February is National Teen Dating Violence Awareness and Prevention Month (TDVAM). This is an issue that impacts everyone – not just teens – but their parents, teachers, friends and communities as well. Together, we can raise awareness about teen dating violence and promote safe, healthy relationships.
If you think you are in an abusive relationship and want to talk to an advocate, call Community Resource Center’s 24/7 Domestic Violence Hotline: 1-877-633-1112.
If you are in danger, call 911 (or text if you are unable to call). Or you can text loveis to 22522 to reach an advocate from loveisrespect.
What is Teen Dating Violence?
Teen dating violence (TDV) is a type of domestic violence or intimate partner violence. It occurs between two people in a close relationship. TDV is the use of coercive, intimidating, or manipulative behaviors to exert power and control over a partner. It can happen in person or electronically especially through-unwanted texting and social media posts. Unhealthy relationships can start early and last a lifetime. Teens often think some behaviors, like teasing and name-calling, are a “normal” part of a relationship—but these behaviors can become abusive and develop into serious forms of violence. However, many teens do not report unhealthy behaviors because they are afraid to tell family and friends.
Who does it affect?
Teen dating violence affects millions of teens in the U.S. each year. Data from the Centers for Disease Control and Prevention’s (CDC) Youth Risk Behavior Survey and the National Intimate Partner and Sexual Violence Survey indicate that:
- One in 3 women and 1 in 4 men will be in an abusive relationship.
- 26% of women and 15% of men who were victims of contact sexual violence, physical violence, and/or stalking by an intimate partner in their lifetime first experienced these or other forms of violence by that partner before age 18.
What are the consequences?
Unhealthy, abusive, or violent relationships can have severe consequences and short-and long-term negative effects on a developing teen. According to the CDC, youth who are victims of TDV are more likely to:
- Experience symptoms of depression and anxiety
- Engage in unhealthy behaviors, like using tobacco, drugs, and alcohol
- Exhibit antisocial behaviors, like lying, theft, bullying or hitting
- Think about suicide
Violence in an adolescent relationship sets the stage for problems in future relationships, including intimate partner violence and sexual violence perpetration and/or victimization throughout life. For example, youth who are victims of dating violence in high school are at higher risk for victimization during college.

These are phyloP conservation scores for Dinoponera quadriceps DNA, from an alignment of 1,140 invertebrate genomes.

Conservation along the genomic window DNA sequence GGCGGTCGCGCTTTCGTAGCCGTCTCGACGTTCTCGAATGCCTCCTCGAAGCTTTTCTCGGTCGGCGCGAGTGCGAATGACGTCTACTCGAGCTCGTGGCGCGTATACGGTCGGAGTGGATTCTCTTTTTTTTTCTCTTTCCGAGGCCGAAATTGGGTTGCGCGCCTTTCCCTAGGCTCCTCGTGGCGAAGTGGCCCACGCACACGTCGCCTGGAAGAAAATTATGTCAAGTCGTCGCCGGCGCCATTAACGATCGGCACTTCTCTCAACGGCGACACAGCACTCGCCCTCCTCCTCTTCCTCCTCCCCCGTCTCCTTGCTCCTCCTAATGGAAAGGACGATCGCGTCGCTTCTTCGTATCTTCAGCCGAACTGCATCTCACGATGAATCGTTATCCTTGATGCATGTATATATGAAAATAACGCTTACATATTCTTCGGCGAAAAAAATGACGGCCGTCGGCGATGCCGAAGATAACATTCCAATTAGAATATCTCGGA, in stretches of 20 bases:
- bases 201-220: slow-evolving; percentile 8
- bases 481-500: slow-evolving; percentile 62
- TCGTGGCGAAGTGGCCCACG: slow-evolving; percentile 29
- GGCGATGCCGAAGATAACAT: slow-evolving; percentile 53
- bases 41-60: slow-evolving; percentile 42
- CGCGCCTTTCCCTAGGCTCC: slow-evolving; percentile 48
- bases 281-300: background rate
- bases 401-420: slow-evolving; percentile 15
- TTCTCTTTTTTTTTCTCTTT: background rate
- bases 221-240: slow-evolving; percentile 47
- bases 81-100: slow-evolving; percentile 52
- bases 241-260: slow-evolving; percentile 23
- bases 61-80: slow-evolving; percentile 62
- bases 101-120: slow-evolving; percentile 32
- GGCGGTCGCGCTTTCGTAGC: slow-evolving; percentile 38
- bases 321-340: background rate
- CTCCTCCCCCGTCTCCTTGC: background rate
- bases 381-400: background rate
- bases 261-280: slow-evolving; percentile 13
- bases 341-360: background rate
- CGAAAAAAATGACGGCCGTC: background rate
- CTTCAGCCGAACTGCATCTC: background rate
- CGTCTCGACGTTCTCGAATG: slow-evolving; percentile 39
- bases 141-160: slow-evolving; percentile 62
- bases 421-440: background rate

How can we stop teen dating violence before it starts?
Supporting the development of healthy, respectful, and nonviolent relationships can reduce the occurrence of TDV. During the pre-teen and teen years, it is critical for youth to begin learning the skills needed to create and maintain healthy relationships. These skills include things like how to manage feelings and how to communicate in a healthy way. This is the education CRC offers to youth in our community through the Domestic Violence Education and Prevention Program. For more information and resources, please contact us at firstname.lastname@example.org.
For TDVAM 2021, CRC is working in collaboration with the California Partnership to End Domestic Violence and the San Diego Domestic Violence Council Committee on Teen Dating Violence to offer actions everyone can take to learn more and raise awareness about Teen Dating Violence. Here are ways you can get involved:
- Take the pledge: The Teen Dating Violence Committee of the San Diego Domestic Violence Council envisions a world where people of all ages feel safe and respected in their relationships. For Teen Dating Violence Awareness Month 2021, stand with us against teen dating violence and sign the pledge today to treat your partners with equality and respect. Take the pledge here
- Spread the word: Our social media channels will feature messages and activities throughout the month about how to join us. You can also download materials here from Teen Dating Violence Committee of the San Diego Domestic Violence Council.
- Wear orange: Wear orange to show your solidarity during Teen Dating Violence Awareness Month and tag us at @sandiegocrc and share why you believe healthy relationships are important. Need some orange clothing? Visit CRC’s Resale Stores for a special 50% off discount on orange clothing during February.
Two events you don’t want to miss:
February 9: Orange Day Virtual Q & A
On February 9, wear the color orange and from 10:30 a.m.-12 p.m., join the virtual California Youth in the Lead Orange Day Q&A! Youth leaders will develop and ask questions of local and state level policymakers about what they are doing to support the issues they identify as important. Youth will also provide context for their questions by sharing their own experiences in the work to prevent teen dating violence, advocate for healthy relationships, heal from trauma, and engage in interconnected forms of social justice. Show your solidarity during Teen Dating Violence Awareness and Prevention Month in February.
February 23, 6:00 – 7:00 pm: A Conversation about Healthy Teen Relationships
Join CRC’s prevention educator, Luis Canseco and other teen dating violence preventionists for a conversation about how parents, coaches, advisors, mentors and other influential adults can talk to teens about healthy relationship skills – what they are and how to develop them.
For more resources on teen dating violence, please visit:
To schedule a training for your group or school, please contact:
Luis Canseco, CRC’s Domestic Violence Education and Prevention Specialist at email@example.com.
To make a donation:
Give today to help families and individuals in crisis receive shelter, counseling, child therapy, legal assistance and resources to break the cycle of violence. Thank you!